Quick Hits - What it Means
Status of the Budget
Congress was very busy in the run up to their August recess. The House has passed 10 of the 12 appropriations bills and marked up the others so they now just need to be brought to the floor for a vote.
As reported in a previous Quick Hit, members of both parties and the White House have come to an agreement on the budget and debt ceiling which will allow for increases in both defense and non-defense spending for FY20 and FY21. President Trump signed the agreement Friday.
While a great deal of progress has been made in the House, the Senate still has much to do. With only 15 legislative days remaining after the recess until the end of the Fiscal Year on September 30th, Senate Appropriations Chairman Shelby has said that markups will begin on September 12th. Due to the compressed September legislative calendar it is likely that short term continuing resolutions will be used until the appropriations bills can make it through the Senate and be negotiated with the House bills.
Defense Funds for the Border
In a win for the White House, the Supreme Court has ruled that funds appropriated for defense can be used for the promised border wall. The ruling was made because the Supreme Court said that those who brought the case did not have the standing to do so. This leaves the door open for other challenges but allows the White House to move forward with their plan of using defense funds for the border wall in the near term.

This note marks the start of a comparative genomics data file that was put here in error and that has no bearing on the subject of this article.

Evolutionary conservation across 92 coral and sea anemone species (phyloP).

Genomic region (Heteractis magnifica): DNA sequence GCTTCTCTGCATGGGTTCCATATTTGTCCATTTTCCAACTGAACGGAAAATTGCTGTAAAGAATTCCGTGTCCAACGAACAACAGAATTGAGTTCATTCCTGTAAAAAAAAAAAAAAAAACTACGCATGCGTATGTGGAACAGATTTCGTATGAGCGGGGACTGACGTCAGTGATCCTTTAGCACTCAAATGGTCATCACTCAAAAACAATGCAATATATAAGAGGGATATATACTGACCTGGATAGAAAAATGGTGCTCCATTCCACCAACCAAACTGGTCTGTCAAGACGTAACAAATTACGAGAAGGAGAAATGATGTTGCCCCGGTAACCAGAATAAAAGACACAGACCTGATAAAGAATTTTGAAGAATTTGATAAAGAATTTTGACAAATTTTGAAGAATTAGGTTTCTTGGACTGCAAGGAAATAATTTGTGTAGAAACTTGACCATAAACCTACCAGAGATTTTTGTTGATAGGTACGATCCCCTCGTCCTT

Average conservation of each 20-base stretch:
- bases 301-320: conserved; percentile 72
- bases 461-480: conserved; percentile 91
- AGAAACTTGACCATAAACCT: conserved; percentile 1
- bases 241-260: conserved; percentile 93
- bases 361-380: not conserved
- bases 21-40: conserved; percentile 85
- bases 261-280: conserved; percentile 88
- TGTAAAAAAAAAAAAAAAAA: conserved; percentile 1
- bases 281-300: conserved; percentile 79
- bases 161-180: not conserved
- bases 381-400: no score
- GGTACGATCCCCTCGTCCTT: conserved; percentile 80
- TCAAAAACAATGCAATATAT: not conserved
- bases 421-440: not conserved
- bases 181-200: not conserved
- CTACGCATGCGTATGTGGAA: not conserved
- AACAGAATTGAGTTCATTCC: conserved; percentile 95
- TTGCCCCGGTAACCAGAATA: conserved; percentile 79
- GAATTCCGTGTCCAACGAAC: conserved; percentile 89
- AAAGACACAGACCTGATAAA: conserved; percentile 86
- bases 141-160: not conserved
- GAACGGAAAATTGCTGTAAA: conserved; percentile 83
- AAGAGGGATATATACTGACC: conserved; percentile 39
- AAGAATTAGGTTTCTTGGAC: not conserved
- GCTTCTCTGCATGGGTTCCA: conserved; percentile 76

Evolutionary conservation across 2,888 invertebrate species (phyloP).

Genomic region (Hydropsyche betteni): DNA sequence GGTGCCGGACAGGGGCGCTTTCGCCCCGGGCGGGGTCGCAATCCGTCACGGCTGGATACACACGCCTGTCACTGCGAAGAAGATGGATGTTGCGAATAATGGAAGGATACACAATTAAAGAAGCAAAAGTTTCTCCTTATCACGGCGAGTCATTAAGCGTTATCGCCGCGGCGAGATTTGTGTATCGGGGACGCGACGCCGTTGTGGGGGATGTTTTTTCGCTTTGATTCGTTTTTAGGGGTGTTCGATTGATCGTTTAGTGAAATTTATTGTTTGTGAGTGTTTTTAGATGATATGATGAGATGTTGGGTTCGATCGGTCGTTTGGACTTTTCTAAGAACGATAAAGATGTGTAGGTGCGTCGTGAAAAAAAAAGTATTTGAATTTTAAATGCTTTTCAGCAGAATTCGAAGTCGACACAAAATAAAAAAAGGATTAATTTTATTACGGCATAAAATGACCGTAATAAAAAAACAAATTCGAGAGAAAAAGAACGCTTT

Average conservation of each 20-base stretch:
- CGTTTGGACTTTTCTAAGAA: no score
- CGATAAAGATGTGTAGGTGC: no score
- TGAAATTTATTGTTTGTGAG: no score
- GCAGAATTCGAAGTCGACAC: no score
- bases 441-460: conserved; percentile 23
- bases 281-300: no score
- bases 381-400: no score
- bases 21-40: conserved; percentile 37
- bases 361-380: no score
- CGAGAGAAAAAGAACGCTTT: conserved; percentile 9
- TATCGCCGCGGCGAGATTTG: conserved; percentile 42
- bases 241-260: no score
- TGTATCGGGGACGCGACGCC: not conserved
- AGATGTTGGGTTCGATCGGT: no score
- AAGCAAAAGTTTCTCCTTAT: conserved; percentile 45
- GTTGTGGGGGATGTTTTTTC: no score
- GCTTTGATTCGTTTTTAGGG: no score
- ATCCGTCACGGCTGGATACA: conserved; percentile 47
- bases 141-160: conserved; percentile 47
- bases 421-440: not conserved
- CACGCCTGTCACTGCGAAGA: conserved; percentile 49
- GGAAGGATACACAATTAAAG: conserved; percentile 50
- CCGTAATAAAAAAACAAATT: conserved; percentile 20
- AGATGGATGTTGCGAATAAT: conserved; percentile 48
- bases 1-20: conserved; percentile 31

Confirmations and Hearings
Before the recess, Congress made progress on filling several defense vacancies in the administration. The Senate has confirmed Mark Esper as the Secretary of Defense and David Norquist as the Deputy Secretary of Defense. Furthermore, General Mark Milley has been confirmed as the new Chairman of the Joint Chiefs of Staff and Vice Admiral Michael Gilday has been confirmed to fulfill the position of Chief of Naval Operations.Read more
The Budget Deal and Debt Ceiling Agreement Reached!
A deal has been reached between the White House and House Democrats to lift budget caps and increase the debt ceiling for two years. The agreement will allocate $738 billion for defense spending and $632 billion for non-defense spending in FY20 and $740 billion for defense and $634 billion for non-defense in FY21. The President had originally requested $750 billion for defense spending and $567 billion for non-defense spending in FY20.
Although the newly agreed defense levels are lower than originally requested in FY20, the tradeoff in having at least two years of stability is recognized by Defense committee and subcommittee leadership as a worthwhile tradeoff. These spending levels represent a three percent increase over the FY19 numbers for defense and four percent increase for non-defense spending.
What the Deal Means
Now that Congress and the White House have come to an agreement, appropriations legislation should be less politically charged allowing easier negotiation and conferencing of bills and reducing the likelihood of a budget showdown in the fall. Due to the limited number of legislative days remaining in the fiscal year, there will likely be a short-term CR required for some departments and agencies. With budget top lines agreed, the Senate can resume passing appropriations bills to be conferenced with the House. Appropriations leadership has indicated it will attempt to move the largest bills, such as defense, first. Being a two-year budget deal, it is likely that the FY21 appropriations bills will proceed more smoothly. Finally, with the debt ceiling relief, that issue is now off the table as a political concern during the runup to the 2020 elections.Read more